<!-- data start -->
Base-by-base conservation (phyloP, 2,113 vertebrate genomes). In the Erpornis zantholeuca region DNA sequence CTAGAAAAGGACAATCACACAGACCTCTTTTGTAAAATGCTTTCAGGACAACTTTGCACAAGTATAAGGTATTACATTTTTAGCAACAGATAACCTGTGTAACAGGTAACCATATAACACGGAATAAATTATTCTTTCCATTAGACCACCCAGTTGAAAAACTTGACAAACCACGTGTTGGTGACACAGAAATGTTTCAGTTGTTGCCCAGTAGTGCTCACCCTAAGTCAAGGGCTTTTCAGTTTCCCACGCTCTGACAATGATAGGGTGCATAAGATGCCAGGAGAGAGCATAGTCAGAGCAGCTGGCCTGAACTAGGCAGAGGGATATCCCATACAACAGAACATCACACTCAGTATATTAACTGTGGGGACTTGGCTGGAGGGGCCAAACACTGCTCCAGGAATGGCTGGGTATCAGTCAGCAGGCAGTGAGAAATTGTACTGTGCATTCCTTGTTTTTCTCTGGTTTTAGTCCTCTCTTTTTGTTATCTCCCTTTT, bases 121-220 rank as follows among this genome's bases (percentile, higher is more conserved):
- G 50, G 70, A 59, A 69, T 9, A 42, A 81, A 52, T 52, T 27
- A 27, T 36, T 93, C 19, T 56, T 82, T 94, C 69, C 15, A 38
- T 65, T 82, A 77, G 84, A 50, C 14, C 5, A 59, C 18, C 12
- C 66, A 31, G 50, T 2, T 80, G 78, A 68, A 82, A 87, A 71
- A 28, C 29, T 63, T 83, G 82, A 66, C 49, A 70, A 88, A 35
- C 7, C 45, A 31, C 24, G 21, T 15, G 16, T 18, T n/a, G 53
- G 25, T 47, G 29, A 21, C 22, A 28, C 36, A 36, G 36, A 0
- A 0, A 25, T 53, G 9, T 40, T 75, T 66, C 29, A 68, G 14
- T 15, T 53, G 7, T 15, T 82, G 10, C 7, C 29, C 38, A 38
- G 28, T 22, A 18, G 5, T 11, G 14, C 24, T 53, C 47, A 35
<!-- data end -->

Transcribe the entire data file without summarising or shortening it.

Base-by-base conservation (phyloP, 2,113 vertebrate genomes). In the Erpornis zantholeuca region DNA sequence CTAGAAAAGGACAATCACACAGACCTCTTTTGTAAAATGCTTTCAGGACAACTTTGCACAAGTATAAGGTATTACATTTTTAGCAACAGATAACCTGTGTAACAGGTAACCATATAACACGGAATAAATTATTCTTTCCATTAGACCACCCAGTTGAAAAACTTGACAAACCACGTGTTGGTGACACAGAAATGTTTCAGTTGTTGCCCAGTAGTGCTCACCCTAAGTCAAGGGCTTTTCAGTTTCCCACGCTCTGACAATGATAGGGTGCATAAGATGCCAGGAGAGAGCATAGTCAGAGCAGCTGGCCTGAACTAGGCAGAGGGATATCCCATACAACAGAACATCACACTCAGTATATTAACTGTGGGGACTTGGCTGGAGGGGCCAAACACTGCTCCAGGAATGGCTGGGTATCAGTCAGCAGGCAGTGAGAAATTGTACTGTGCATTCCTTGTTTTTCTCTGGTTTTAGTCCTCTCTTTTTGTTATCTCCCTTTT, bases 121-220 rank as follows among this genome's bases (percentile, higher is more conserved):
- G 50, G 70, A 59, A 69, T 9, A 42, A 81, A 52, T 52, T 27
- A 27, T 36, T 93, C 19, T 56, T 82, T 94, C 69, C 15, A 38
- T 65, T 82, A 77, G 84, A 50, C 14, C 5, A 59, C 18, C 12
- C 66, A 31, G 50, T 2, T 80, G 78, A 68, A 82, A 87, A 71
- A 28, C 29, T 63, T 83, G 82, A 66, C 49, A 70, A 88, A 35
- C 7, C 45, A 31, C 24, G 21, T 15, G 16, T 18, T n/a, G 53
- G 25, T 47, G 29, A 21, C 22, A 28, C 36, A 36, G 36, A 0
- A 0, A 25, T 53, G 9, T 40, T 75, T 66, C 29, A 68, G 14
- T 15, T 53, G 7, T 15, T 82, G 10, C 7, C 29, C 38, A 38
- G 28, T 22, A 18, G 5, T 11, G 14, C 24, T 53, C 47, A 35